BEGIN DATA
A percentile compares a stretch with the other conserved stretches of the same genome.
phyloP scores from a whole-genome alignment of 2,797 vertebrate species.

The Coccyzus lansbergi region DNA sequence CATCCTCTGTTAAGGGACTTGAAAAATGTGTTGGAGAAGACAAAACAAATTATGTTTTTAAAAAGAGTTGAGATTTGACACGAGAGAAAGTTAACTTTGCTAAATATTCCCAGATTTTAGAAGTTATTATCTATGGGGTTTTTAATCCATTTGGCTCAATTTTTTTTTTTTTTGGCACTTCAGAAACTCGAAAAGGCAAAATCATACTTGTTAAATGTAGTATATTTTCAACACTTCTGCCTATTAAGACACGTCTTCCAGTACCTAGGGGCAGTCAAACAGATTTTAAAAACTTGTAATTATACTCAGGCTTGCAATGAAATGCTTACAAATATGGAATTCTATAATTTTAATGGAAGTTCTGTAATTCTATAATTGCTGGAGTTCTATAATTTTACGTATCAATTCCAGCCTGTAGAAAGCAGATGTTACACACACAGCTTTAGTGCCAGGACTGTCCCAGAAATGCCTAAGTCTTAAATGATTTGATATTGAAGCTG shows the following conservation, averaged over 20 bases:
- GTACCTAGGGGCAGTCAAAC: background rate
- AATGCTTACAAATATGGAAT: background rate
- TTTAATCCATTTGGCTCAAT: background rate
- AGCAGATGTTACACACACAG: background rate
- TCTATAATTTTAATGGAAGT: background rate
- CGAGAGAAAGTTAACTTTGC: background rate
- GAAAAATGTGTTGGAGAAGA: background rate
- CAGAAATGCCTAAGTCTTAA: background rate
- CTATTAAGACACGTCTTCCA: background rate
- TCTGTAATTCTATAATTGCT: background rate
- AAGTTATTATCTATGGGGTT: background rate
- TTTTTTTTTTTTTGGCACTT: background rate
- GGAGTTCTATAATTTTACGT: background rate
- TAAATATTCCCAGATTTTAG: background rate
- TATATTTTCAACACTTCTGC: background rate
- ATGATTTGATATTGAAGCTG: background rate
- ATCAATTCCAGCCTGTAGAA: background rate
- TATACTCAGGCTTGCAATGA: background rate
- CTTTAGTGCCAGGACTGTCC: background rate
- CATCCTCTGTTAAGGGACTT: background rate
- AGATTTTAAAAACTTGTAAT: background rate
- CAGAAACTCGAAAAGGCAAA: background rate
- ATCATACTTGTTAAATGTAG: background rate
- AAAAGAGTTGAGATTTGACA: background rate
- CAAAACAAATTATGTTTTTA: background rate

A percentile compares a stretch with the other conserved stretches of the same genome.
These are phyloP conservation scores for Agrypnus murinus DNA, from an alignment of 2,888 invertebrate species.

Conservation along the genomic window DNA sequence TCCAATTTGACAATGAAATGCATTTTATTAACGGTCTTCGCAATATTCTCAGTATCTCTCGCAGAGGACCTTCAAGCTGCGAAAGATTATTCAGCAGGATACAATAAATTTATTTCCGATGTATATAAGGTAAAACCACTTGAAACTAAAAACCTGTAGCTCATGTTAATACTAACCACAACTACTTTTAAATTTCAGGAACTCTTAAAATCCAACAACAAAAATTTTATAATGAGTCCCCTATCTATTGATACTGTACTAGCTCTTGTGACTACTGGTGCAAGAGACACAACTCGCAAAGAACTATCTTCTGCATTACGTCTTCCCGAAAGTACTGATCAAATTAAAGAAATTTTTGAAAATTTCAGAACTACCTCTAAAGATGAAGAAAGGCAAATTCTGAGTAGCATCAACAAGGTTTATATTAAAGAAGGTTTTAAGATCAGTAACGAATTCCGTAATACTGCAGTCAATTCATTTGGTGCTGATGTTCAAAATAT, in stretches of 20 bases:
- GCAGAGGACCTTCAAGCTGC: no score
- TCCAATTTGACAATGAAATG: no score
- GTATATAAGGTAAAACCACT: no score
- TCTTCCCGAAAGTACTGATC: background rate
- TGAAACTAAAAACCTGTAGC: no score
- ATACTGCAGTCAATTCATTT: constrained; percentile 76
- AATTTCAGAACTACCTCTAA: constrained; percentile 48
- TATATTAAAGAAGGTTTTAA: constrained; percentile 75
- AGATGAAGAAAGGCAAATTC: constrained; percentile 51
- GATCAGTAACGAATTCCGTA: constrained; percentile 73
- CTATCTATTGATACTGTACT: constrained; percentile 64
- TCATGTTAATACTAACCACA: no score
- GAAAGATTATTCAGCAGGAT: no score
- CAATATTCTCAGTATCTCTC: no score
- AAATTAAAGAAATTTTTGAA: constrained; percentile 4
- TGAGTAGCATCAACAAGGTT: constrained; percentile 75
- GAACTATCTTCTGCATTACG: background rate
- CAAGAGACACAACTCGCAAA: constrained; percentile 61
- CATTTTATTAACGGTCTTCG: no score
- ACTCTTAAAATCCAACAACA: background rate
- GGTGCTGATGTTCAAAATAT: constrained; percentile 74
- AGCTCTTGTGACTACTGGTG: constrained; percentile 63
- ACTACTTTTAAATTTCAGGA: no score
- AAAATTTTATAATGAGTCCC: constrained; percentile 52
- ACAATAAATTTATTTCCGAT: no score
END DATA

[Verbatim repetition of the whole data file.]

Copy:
A percentile compares a stretch with the other conserved stretches of the same genome.
phyloP scores from a whole-genome alignment of 2,797 vertebrate species.

The Coccyzus lansbergi region DNA sequence CATCCTCTGTTAAGGGACTTGAAAAATGTGTTGGAGAAGACAAAACAAATTATGTTTTTAAAAAGAGTTGAGATTTGACACGAGAGAAAGTTAACTTTGCTAAATATTCCCAGATTTTAGAAGTTATTATCTATGGGGTTTTTAATCCATTTGGCTCAATTTTTTTTTTTTTTGGCACTTCAGAAACTCGAAAAGGCAAAATCATACTTGTTAAATGTAGTATATTTTCAACACTTCTGCCTATTAAGACACGTCTTCCAGTACCTAGGGGCAGTCAAACAGATTTTAAAAACTTGTAATTATACTCAGGCTTGCAATGAAATGCTTACAAATATGGAATTCTATAATTTTAATGGAAGTTCTGTAATTCTATAATTGCTGGAGTTCTATAATTTTACGTATCAATTCCAGCCTGTAGAAAGCAGATGTTACACACACAGCTTTAGTGCCAGGACTGTCCCAGAAATGCCTAAGTCTTAAATGATTTGATATTGAAGCTG shows the following conservation, averaged over 20 bases:
- GTACCTAGGGGCAGTCAAAC: background rate
- AATGCTTACAAATATGGAAT: background rate
- TTTAATCCATTTGGCTCAAT: background rate
- AGCAGATGTTACACACACAG: background rate
- TCTATAATTTTAATGGAAGT: background rate
- CGAGAGAAAGTTAACTTTGC: background rate
- GAAAAATGTGTTGGAGAAGA: background rate
- CAGAAATGCCTAAGTCTTAA: background rate
- CTATTAAGACACGTCTTCCA: background rate
- TCTGTAATTCTATAATTGCT: background rate
- AAGTTATTATCTATGGGGTT: background rate
- TTTTTTTTTTTTTGGCACTT: background rate
- GGAGTTCTATAATTTTACGT: background rate
- TAAATATTCCCAGATTTTAG: background rate
- TATATTTTCAACACTTCTGC: background rate
- ATGATTTGATATTGAAGCTG: background rate
- ATCAATTCCAGCCTGTAGAA: background rate
- TATACTCAGGCTTGCAATGA: background rate
- CTTTAGTGCCAGGACTGTCC: background rate
- CATCCTCTGTTAAGGGACTT: background rate
- AGATTTTAAAAACTTGTAAT: background rate
- CAGAAACTCGAAAAGGCAAA: background rate
- ATCATACTTGTTAAATGTAG: background rate
- AAAAGAGTTGAGATTTGACA: background rate
- CAAAACAAATTATGTTTTTA: background rate

A percentile compares a stretch with the other conserved stretches of the same genome.
These are phyloP conservation scores for Agrypnus murinus DNA, from an alignment of 2,888 invertebrate species.

Conservation along the genomic window DNA sequence TCCAATTTGACAATGAAATGCATTTTATTAACGGTCTTCGCAATATTCTCAGTATCTCTCGCAGAGGACCTTCAAGCTGCGAAAGATTATTCAGCAGGATACAATAAATTTATTTCCGATGTATATAAGGTAAAACCACTTGAAACTAAAAACCTGTAGCTCATGTTAATACTAACCACAACTACTTTTAAATTTCAGGAACTCTTAAAATCCAACAACAAAAATTTTATAATGAGTCCCCTATCTATTGATACTGTACTAGCTCTTGTGACTACTGGTGCAAGAGACACAACTCGCAAAGAACTATCTTCTGCATTACGTCTTCCCGAAAGTACTGATCAAATTAAAGAAATTTTTGAAAATTTCAGAACTACCTCTAAAGATGAAGAAAGGCAAATTCTGAGTAGCATCAACAAGGTTTATATTAAAGAAGGTTTTAAGATCAGTAACGAATTCCGTAATACTGCAGTCAATTCATTTGGTGCTGATGTTCAAAATAT, in stretches of 20 bases:
- GCAGAGGACCTTCAAGCTGC: no score
- TCCAATTTGACAATGAAATG: no score
- GTATATAAGGTAAAACCACT: no score
- TCTTCCCGAAAGTACTGATC: background rate
- TGAAACTAAAAACCTGTAGC: no score
- ATACTGCAGTCAATTCATTT: constrained; percentile 76
- AATTTCAGAACTACCTCTAA: constrained; percentile 48
- TATATTAAAGAAGGTTTTAA: constrained; percentile 75
- AGATGAAGAAAGGCAAATTC: constrained; percentile 51
- GATCAGTAACGAATTCCGTA: constrained; percentile 73
- CTATCTATTGATACTGTACT: constrained; percentile 64
- TCATGTTAATACTAACCACA: no score
- GAAAGATTATTCAGCAGGAT: no score
- CAATATTCTCAGTATCTCTC: no score
- AAATTAAAGAAATTTTTGAA: constrained; percentile 4
- TGAGTAGCATCAACAAGGTT: constrained; percentile 75
- GAACTATCTTCTGCATTACG: background rate
- CAAGAGACACAACTCGCAAA: constrained; percentile 61
- CATTTTATTAACGGTCTTCG: no score
- ACTCTTAAAATCCAACAACA: background rate
- GGTGCTGATGTTCAAAATAT: constrained; percentile 74
- AGCTCTTGTGACTACTGGTG: constrained; percentile 63
- ACTACTTTTAAATTTCAGGA: no score
- AAAATTTTATAATGAGTCCC: constrained; percentile 52
- ACAATAAATTTATTTCCGAT: no score